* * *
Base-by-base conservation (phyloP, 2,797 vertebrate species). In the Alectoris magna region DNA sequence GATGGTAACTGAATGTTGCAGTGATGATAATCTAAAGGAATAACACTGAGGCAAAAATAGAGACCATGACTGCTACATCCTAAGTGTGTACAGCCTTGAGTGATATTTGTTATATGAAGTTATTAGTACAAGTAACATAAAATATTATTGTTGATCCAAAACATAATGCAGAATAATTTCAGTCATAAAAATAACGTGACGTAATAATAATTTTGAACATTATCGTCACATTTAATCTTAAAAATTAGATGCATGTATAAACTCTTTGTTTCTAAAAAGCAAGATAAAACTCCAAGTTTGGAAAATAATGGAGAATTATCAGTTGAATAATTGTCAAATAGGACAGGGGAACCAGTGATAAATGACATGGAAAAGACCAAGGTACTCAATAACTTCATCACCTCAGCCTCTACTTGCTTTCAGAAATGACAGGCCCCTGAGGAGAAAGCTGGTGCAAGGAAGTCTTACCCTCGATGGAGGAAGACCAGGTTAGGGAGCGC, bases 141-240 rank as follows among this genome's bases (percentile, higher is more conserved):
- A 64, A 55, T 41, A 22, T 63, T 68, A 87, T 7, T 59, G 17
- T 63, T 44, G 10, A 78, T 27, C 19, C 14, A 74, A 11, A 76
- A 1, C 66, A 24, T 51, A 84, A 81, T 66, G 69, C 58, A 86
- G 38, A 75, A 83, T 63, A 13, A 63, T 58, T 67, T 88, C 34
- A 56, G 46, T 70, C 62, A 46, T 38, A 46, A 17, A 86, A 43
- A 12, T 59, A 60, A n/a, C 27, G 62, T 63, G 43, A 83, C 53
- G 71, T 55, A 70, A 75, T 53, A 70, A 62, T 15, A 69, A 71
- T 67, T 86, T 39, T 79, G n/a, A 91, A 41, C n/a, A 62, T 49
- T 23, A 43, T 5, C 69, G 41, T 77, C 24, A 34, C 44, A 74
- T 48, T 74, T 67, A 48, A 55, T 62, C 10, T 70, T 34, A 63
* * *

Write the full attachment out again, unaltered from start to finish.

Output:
Base-by-base conservation (phyloP, 2,797 vertebrate species). In the Alectoris magna region DNA sequence GATGGTAACTGAATGTTGCAGTGATGATAATCTAAAGGAATAACACTGAGGCAAAAATAGAGACCATGACTGCTACATCCTAAGTGTGTACAGCCTTGAGTGATATTTGTTATATGAAGTTATTAGTACAAGTAACATAAAATATTATTGTTGATCCAAAACATAATGCAGAATAATTTCAGTCATAAAAATAACGTGACGTAATAATAATTTTGAACATTATCGTCACATTTAATCTTAAAAATTAGATGCATGTATAAACTCTTTGTTTCTAAAAAGCAAGATAAAACTCCAAGTTTGGAAAATAATGGAGAATTATCAGTTGAATAATTGTCAAATAGGACAGGGGAACCAGTGATAAATGACATGGAAAAGACCAAGGTACTCAATAACTTCATCACCTCAGCCTCTACTTGCTTTCAGAAATGACAGGCCCCTGAGGAGAAAGCTGGTGCAAGGAAGTCTTACCCTCGATGGAGGAAGACCAGGTTAGGGAGCGC, bases 141-240 rank as follows among this genome's bases (percentile, higher is more conserved):
- A 64, A 55, T 41, A 22, T 63, T 68, A 87, T 7, T 59, G 17
- T 63, T 44, G 10, A 78, T 27, C 19, C 14, A 74, A 11, A 76
- A 1, C 66, A 24, T 51, A 84, A 81, T 66, G 69, C 58, A 86
- G 38, A 75, A 83, T 63, A 13, A 63, T 58, T 67, T 88, C 34
- A 56, G 46, T 70, C 62, A 46, T 38, A 46, A 17, A 86, A 43
- A 12, T 59, A 60, A n/a, C 27, G 62, T 63, G 43, A 83, C 53
- G 71, T 55, A 70, A 75, T 53, A 70, A 62, T 15, A 69, A 71
- T 67, T 86, T 39, T 79, G n/a, A 91, A 41, C n/a, A 62, T 49
- T 23, A 43, T 5, C 69, G 41, T 77, C 24, A 34, C 44, A 74
- T 48, T 74, T 67, A 48, A 55, T 62, C 10, T 70, T 34, A 63